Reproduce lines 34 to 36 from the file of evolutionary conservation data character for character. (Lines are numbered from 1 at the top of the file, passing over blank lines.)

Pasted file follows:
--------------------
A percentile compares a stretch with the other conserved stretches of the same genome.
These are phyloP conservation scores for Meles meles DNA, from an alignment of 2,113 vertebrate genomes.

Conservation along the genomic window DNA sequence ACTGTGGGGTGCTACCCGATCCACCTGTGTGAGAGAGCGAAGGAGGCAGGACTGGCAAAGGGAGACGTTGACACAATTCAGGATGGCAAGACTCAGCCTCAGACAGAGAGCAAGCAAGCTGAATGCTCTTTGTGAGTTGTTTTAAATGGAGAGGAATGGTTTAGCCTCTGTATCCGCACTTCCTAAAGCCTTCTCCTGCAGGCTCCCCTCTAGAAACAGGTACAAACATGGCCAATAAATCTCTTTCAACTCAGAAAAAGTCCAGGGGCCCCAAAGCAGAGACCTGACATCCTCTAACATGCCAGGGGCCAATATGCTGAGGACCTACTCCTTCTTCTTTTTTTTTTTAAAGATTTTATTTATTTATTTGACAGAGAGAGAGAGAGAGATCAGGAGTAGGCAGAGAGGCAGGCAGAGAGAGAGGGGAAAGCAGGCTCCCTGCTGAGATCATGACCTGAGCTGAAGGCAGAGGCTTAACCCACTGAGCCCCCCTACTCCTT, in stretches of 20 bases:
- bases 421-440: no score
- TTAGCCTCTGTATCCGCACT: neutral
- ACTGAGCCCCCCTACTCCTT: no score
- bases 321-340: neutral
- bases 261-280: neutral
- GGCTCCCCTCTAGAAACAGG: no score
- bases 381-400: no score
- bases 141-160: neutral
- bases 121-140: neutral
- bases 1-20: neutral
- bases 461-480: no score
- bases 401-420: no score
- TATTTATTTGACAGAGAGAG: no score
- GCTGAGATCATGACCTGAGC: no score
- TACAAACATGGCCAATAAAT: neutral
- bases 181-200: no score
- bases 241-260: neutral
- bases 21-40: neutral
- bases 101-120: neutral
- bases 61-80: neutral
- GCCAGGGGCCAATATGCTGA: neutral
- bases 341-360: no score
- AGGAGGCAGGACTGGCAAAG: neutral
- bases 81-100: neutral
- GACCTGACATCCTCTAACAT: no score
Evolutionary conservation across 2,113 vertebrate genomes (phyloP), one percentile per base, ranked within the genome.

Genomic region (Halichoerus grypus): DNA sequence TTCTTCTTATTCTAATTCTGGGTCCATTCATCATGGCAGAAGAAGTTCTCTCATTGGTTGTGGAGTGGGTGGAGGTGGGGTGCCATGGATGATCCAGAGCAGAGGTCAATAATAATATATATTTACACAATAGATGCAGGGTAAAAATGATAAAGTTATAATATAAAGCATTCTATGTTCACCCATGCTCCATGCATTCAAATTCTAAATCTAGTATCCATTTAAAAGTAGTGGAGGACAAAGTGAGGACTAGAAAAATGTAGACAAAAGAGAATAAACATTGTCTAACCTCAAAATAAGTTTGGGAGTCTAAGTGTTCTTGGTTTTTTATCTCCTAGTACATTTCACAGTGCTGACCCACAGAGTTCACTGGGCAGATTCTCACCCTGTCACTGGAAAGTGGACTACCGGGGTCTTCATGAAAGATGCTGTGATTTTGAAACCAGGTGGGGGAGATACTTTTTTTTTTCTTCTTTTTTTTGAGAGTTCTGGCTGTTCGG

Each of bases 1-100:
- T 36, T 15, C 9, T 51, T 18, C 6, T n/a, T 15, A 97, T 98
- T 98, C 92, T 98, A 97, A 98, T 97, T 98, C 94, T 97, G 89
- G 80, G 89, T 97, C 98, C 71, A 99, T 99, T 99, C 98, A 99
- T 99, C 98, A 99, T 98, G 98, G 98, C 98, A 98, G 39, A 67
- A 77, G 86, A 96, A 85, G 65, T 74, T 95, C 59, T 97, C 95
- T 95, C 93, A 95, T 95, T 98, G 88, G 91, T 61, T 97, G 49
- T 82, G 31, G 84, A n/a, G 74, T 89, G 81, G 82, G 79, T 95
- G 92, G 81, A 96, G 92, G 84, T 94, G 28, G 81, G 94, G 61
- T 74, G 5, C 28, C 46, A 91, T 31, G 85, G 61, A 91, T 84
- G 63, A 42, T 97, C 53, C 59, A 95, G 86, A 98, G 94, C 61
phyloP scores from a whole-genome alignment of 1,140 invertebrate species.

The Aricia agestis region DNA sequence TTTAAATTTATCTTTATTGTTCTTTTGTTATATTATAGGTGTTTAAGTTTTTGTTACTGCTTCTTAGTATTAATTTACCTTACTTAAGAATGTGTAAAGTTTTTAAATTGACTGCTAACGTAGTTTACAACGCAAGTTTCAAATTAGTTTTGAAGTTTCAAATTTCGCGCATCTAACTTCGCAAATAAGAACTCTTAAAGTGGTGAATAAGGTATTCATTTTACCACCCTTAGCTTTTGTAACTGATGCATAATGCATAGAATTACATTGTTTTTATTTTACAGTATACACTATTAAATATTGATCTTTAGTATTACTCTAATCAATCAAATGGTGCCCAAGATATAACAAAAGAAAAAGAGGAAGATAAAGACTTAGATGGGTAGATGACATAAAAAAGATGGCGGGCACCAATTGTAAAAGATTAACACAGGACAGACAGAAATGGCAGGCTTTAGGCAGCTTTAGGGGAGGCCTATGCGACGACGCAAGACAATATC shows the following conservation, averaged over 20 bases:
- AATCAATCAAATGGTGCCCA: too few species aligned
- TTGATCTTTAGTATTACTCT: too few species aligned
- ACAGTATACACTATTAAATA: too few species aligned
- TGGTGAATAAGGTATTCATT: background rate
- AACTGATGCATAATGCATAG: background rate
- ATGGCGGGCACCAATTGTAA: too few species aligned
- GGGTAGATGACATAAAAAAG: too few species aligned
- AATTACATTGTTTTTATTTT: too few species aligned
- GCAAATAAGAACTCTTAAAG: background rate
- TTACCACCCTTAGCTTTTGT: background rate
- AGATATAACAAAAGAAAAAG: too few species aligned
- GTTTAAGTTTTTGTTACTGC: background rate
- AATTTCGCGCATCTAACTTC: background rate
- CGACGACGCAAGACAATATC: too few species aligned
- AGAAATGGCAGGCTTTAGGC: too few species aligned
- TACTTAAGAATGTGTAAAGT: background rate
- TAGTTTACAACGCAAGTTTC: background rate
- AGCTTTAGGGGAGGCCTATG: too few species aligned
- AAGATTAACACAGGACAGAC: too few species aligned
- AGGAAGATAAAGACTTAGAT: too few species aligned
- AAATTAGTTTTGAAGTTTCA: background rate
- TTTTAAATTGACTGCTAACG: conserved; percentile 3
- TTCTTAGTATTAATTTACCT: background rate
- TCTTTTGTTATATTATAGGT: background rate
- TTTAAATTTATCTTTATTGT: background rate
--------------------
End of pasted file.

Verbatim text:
- G 80, G 89, T 97, C 98, C 71, A 99, T 99, T 99, C 98, A 99
- T 99, C 98, A 99, T 98, G 98, G 98, C 98, A 98, G 39, A 67
- A 77, G 86, A 96, A 85, G 65, T 74, T 95, C 59, T 97, C 95